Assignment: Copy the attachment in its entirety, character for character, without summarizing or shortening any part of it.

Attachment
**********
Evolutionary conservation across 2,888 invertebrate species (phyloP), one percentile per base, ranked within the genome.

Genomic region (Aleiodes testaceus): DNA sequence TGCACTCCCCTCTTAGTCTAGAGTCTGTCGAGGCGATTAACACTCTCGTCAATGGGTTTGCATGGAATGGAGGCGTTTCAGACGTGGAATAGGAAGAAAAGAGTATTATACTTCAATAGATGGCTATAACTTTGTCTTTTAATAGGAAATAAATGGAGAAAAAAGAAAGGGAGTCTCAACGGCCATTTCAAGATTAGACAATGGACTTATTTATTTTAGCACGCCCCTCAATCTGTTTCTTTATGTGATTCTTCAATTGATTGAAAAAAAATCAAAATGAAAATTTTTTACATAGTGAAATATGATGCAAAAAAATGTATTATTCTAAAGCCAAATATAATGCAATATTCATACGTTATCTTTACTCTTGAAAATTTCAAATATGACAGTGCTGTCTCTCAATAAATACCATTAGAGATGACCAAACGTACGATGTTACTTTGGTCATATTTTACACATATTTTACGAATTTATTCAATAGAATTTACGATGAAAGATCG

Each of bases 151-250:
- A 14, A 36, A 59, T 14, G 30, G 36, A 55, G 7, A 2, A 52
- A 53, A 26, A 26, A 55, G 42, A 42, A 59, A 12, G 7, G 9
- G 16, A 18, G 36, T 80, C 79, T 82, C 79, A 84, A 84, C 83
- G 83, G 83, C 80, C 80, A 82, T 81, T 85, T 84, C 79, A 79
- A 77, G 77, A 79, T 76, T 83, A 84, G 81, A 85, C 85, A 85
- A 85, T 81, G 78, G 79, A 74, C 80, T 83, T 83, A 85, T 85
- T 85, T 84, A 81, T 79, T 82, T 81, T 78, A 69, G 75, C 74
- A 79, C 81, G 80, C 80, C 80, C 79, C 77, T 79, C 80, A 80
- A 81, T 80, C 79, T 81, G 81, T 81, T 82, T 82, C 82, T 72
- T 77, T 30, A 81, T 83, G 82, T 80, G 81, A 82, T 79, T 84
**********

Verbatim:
Evolutionary conservation across 2,888 invertebrate species (phyloP), one percentile per base, ranked within the genome.

Genomic region (Aleiodes testaceus): DNA sequence TGCACTCCCCTCTTAGTCTAGAGTCTGTCGAGGCGATTAACACTCTCGTCAATGGGTTTGCATGGAATGGAGGCGTTTCAGACGTGGAATAGGAAGAAAAGAGTATTATACTTCAATAGATGGCTATAACTTTGTCTTTTAATAGGAAATAAATGGAGAAAAAAGAAAGGGAGTCTCAACGGCCATTTCAAGATTAGACAATGGACTTATTTATTTTAGCACGCCCCTCAATCTGTTTCTTTATGTGATTCTTCAATTGATTGAAAAAAAATCAAAATGAAAATTTTTTACATAGTGAAATATGATGCAAAAAAATGTATTATTCTAAAGCCAAATATAATGCAATATTCATACGTTATCTTTACTCTTGAAAATTTCAAATATGACAGTGCTGTCTCTCAATAAATACCATTAGAGATGACCAAACGTACGATGTTACTTTGGTCATATTTTACACATATTTTACGAATTTATTCAATAGAATTTACGATGAAAGATCG

Each of bases 151-250:
- A 14, A 36, A 59, T 14, G 30, G 36, A 55, G 7, A 2, A 52
- A 53, A 26, A 26, A 55, G 42, A 42, A 59, A 12, G 7, G 9
- G 16, A 18, G 36, T 80, C 79, T 82, C 79, A 84, A 84, C 83
- G 83, G 83, C 80, C 80, A 82, T 81, T 85, T 84, C 79, A 79
- A 77, G 77, A 79, T 76, T 83, A 84, G 81, A 85, C 85, A 85
- A 85, T 81, G 78, G 79, A 74, C 80, T 83, T 83, A 85, T 85
- T 85, T 84, A 81, T 79, T 82, T 81, T 78, A 69, G 75, C 74
- A 79, C 81, G 80, C 80, C 80, C 79, C 77, T 79, C 80, A 80
- A 81, T 80, C 79, T 81, G 81, T 81, T 82, T 82, C 82, T 72
- T 77, T 30, A 81, T 83, G 82, T 80, G 81, A 82, T 79, T 84